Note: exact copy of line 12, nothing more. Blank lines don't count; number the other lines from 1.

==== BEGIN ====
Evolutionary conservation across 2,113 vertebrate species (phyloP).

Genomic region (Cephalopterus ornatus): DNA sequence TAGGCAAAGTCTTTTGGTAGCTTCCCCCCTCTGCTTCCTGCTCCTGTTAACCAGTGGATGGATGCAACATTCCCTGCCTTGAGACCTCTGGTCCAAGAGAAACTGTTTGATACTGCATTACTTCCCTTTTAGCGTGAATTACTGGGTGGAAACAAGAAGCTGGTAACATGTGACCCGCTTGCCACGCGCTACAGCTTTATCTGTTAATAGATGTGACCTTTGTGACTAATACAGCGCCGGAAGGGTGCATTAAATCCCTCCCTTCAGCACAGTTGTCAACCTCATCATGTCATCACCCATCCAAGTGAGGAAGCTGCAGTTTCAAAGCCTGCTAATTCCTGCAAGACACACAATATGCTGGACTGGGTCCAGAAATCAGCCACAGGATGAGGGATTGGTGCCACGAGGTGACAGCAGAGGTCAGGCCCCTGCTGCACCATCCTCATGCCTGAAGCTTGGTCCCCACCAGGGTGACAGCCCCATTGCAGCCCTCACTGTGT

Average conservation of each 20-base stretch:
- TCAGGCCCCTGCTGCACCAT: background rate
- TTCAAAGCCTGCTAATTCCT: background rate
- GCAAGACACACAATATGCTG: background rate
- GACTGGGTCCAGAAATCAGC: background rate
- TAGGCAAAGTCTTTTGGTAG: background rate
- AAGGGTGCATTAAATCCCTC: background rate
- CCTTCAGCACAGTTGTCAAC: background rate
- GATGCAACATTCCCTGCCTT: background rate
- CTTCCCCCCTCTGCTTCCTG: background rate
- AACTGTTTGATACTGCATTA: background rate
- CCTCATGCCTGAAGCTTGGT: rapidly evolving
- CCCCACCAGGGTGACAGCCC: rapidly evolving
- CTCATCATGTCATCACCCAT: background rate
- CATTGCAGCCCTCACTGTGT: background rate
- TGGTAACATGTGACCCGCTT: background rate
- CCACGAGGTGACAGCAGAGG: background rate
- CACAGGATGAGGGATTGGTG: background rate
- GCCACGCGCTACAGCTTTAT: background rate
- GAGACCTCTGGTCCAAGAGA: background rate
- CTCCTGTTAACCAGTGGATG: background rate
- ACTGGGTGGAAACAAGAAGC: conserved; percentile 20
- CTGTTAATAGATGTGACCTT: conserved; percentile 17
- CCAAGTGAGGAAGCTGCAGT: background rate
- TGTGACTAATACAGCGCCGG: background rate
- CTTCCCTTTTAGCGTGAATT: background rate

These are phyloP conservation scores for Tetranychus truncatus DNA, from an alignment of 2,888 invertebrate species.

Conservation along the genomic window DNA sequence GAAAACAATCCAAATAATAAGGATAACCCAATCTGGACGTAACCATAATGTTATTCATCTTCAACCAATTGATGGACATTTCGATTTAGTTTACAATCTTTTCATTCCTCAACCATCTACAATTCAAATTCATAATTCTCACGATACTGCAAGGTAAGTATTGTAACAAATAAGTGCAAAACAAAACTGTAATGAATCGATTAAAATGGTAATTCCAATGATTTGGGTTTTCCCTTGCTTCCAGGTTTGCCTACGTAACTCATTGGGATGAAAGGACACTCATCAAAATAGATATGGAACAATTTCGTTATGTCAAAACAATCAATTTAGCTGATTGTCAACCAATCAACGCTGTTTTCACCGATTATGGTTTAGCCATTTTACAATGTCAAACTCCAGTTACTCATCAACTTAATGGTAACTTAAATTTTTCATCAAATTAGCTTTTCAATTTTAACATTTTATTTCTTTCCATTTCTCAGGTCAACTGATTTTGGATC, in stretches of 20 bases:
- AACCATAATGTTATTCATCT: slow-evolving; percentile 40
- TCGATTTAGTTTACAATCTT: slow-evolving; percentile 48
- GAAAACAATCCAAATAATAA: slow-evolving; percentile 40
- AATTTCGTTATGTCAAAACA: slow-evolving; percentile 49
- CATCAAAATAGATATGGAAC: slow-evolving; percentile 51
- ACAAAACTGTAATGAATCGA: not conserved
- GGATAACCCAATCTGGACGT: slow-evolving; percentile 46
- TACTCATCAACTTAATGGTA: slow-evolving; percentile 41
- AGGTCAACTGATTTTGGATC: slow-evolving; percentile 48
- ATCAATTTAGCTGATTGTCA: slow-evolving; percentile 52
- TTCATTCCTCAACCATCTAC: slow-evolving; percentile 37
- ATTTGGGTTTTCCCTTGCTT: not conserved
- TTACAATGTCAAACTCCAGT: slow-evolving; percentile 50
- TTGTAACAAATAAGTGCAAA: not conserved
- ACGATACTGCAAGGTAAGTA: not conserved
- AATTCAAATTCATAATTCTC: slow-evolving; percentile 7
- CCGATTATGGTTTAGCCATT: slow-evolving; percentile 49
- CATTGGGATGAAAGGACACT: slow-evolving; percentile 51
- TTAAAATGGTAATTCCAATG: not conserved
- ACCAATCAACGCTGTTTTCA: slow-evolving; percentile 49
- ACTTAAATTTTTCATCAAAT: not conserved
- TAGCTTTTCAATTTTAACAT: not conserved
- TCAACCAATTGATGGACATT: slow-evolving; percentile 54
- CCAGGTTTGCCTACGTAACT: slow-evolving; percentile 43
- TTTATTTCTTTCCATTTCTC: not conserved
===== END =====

- CTTCCCCCCTCTGCTTCCTG: background rate